They come in a variety of shapes and sizes from small vans to behemoth buses. Of course we've all seen them bounding down the highway as we blast past them before the next steep grade climb to avoid being stuck behind them but did you ever stop to think whether an RV was an option for you? Yes they are big and can be intimidating but they really aren't that difficult to drive. All it takes is a little patience.
  To me the RV is a great option for my ATV trips to the mountains and deserts. I have a clean bed that I know who's been sleeping in it, a private bathroom complete with a shower, and the all important kitchen. Some people even have satellite television beaming to their rigs but to me that's going a little too far (the point is to get away from civilization and video games after all.) Okay so cooking on vacation may not sound like a vacation for the cook in the family but this is your opportunity to involve everyone in the family to participate and I promise you that camp food is always better than eating out. Trust me when my group goes out we eat foods that we don't regularly eat at home like deep fried turkey, rock salt prime rib, and dutch oven rolls and cobblers. It's delicious. Of course an easy burger and dog meal is always good too.
    There's something to be said about having a familiar bed after a long day of exploring. If there's one thing I don't like about hotels it's that I can't get a good nights sleep until about the third night (probably because by then I'm too exhausted not to sleep.) I guess what I'm trying to say is that my little motor home (not pictured anywhere here by the way) is my home away from home. Are there negatives to the RV? Of course but there are negatives to everything but I don't have time for them.
  Another fun fact about RV's, you will meet some of the nicest people in RV parks. You will find some strange ones too but over all they're good people. They share your interests and are more than willing to lend a hand to someone in need. In special cases if you return to a place multiple times you will get to know the owners/operators of the parks and other "regular" visitors and you can become a little mini family who gets to reunite every year and catch up on times past. It's truly interesting to see this work. If you're wondering why I know this it's because we've spent over ten years staying at the Riverside Oasis RV park in Moab, Utah during the Easter Jeep Safari and many others have done the same. It's a rare thing but again, it's special.
  I encourage you to not rule out taking an RV vacation. There are many options to rent so you can't use the "I don't own one" excuse. No these kind of trips aren't really for everyone but you won't know unless you try. Oh, and to be fair to yourself and to the things that you're trying, you should always try something at least three times before you decide if you like it or not. It's the only way to be sure. Let's hit the open road folks. Be safe this week and I'll be back on Friday!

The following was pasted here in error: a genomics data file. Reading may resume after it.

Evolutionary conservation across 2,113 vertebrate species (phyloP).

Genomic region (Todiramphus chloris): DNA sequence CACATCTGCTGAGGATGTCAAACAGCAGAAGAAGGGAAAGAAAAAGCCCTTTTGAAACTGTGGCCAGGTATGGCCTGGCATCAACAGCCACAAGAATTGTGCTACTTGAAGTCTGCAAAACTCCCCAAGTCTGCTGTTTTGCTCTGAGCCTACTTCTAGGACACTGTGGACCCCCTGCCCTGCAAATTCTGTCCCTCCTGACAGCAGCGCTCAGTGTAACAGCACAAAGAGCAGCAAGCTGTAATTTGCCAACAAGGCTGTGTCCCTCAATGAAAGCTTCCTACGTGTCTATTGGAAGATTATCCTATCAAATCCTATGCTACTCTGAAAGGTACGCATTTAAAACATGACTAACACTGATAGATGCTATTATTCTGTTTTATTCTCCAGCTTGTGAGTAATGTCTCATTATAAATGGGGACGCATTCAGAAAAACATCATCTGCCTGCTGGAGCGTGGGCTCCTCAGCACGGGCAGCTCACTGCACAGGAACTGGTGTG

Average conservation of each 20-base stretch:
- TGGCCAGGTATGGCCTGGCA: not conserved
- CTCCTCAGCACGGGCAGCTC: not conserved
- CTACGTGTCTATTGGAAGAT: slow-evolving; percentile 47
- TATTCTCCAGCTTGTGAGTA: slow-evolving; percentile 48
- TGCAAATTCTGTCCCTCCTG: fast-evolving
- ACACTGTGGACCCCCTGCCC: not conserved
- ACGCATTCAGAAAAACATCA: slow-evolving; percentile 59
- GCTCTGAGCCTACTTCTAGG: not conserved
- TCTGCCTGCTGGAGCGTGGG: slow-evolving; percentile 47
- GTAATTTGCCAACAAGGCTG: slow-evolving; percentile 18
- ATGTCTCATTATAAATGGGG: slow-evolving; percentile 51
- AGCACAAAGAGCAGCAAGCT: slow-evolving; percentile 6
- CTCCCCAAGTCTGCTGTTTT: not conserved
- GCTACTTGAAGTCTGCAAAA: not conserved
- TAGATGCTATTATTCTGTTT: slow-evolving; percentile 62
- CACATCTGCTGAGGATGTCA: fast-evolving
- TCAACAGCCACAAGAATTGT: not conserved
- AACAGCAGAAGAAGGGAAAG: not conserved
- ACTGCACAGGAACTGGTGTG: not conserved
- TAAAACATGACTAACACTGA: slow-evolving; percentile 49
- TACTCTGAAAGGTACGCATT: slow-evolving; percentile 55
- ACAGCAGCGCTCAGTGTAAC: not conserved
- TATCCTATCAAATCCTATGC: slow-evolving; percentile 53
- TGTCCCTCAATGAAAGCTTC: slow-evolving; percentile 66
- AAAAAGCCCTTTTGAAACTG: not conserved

Friday, February 5, 2016

The Land Of The Red Rocks

  Are a traveler looking for adventure? Maybe you're looking for good weather and movie quality scenery. Would you be interested in a place with two national parks and a state park within less than an hour of your hotel room. If any of this sounds good to you then keep reading as I introduce you to what is hands down my favorite place on Earth.
  Moab, Utah is everything I've mentioned and more and since I mentioned earlier this week that many of March's post will deal a lot with Moab, I wanted to give you an idea as to what Moab offers before March hits.
  This town is truly a hub for adventure. There isn't a direction you can point where you won't find some type of recreation and if someone out there can tell me of another place that can boast such claims then please let me know because I want to visit.
  Mountain bikers will be challenged by the world renowned Slick Rock Bike trail where you will be tested by steep slick rock domes and bowls as you traverse the twelve mile route. I'm told that you may be exhausted by the end of this unique trail (I wouldn't know first hand because well, I'm lazy.)
  Okay, if mountain biking isn't your thing maybe you would like to take on rafting the mighty Colorado River. From Moab you can access all types of rapids from the mild waters of the Fischer Towers section all the up to the wild class IV rapids of Cataract Canyon. Don't want to go it alone? There are plenty of guides in town that would love to take you out for a great time.
Balanced Rock, Arches National Park, Utah
  If a hike or scenic drive is more for you then you need to visit Arches and Canyonlands National Parks. Guest to these parks are left to marvel at the awesome power of mother nature as you learn of how wind and water erosion created some of the most unique and beautiful landmarks the world has to offer. The three mile round trip hike to Delicate Arch is one of my favorite despite some steep sections that can make some of us that are a little out of shape second guess our decisions.
  Canyonlands is broken into three sections and if you visit the Island in the Sky portion (the furthest north) you can view something special. Less than 170,000 years ago (says some science guys) a meteor came crashing into what is now referred to as Upheaval Dome. This spot interests me the most in Canyonlands because I can still remember when they were still debating on whether or not this was a meteor impact or an ancient salt deposit pushing up through the Earth. The signage explains it better so go check it out.